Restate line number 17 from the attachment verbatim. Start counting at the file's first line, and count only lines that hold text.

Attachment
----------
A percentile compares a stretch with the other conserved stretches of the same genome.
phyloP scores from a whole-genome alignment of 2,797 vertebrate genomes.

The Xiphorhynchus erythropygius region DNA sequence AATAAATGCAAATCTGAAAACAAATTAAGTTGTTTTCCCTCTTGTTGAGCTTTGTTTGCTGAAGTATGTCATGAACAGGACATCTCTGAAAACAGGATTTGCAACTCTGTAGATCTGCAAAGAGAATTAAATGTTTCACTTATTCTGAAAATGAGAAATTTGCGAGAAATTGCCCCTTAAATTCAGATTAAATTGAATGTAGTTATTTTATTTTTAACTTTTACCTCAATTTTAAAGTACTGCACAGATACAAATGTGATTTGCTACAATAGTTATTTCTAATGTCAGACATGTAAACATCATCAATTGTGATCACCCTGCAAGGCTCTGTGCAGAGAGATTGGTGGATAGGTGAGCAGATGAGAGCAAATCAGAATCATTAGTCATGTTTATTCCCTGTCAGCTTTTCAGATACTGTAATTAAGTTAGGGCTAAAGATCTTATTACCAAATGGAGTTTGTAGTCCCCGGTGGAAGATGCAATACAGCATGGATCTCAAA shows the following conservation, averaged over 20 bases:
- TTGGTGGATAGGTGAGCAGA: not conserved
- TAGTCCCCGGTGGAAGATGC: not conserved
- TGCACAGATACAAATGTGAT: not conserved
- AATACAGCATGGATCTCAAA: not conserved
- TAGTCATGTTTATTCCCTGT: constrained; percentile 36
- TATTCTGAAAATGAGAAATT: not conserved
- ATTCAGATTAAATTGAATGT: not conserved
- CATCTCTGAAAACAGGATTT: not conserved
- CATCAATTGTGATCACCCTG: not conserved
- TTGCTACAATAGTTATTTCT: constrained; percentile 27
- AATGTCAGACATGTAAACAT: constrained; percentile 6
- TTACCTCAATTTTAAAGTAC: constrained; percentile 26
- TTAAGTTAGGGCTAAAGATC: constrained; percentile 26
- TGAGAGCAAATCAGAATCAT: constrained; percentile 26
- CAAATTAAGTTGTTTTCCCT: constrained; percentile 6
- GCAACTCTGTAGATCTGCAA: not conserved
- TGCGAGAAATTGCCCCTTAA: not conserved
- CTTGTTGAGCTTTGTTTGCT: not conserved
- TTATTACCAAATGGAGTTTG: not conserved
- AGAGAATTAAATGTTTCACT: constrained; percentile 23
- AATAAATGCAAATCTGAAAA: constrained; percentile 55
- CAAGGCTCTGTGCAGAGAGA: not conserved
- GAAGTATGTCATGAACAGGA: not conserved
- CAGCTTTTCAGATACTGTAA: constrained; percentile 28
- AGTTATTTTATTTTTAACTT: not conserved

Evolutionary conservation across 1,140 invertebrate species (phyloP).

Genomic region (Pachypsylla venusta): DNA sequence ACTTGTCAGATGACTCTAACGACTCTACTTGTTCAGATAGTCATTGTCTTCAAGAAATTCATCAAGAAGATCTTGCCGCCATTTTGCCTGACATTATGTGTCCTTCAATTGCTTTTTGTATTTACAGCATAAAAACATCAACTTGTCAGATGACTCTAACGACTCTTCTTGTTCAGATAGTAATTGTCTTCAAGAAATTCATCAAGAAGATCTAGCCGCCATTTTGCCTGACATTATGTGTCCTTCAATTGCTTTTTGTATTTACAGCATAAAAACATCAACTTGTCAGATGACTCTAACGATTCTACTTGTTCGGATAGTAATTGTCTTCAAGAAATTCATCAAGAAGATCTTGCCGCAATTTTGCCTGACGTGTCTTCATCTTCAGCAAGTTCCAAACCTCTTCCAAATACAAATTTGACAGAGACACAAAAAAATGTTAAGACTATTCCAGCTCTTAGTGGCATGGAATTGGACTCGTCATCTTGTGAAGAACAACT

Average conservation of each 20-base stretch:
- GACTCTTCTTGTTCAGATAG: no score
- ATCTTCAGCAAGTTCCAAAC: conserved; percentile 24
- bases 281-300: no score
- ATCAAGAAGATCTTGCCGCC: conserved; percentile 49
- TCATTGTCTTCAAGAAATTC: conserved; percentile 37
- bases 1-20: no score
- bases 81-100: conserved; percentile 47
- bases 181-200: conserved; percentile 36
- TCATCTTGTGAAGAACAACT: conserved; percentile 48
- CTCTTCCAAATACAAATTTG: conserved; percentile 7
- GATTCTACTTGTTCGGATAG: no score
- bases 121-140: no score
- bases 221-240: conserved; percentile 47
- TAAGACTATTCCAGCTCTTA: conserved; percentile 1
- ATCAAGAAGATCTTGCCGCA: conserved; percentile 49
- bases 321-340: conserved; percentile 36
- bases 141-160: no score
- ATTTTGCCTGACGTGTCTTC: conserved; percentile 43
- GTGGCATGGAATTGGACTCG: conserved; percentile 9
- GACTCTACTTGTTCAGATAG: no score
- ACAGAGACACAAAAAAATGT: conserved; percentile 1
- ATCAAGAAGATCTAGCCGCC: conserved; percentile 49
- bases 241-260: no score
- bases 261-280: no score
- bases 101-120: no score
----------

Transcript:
- TGAGAGCAAATCAGAATCAT: constrained; percentile 26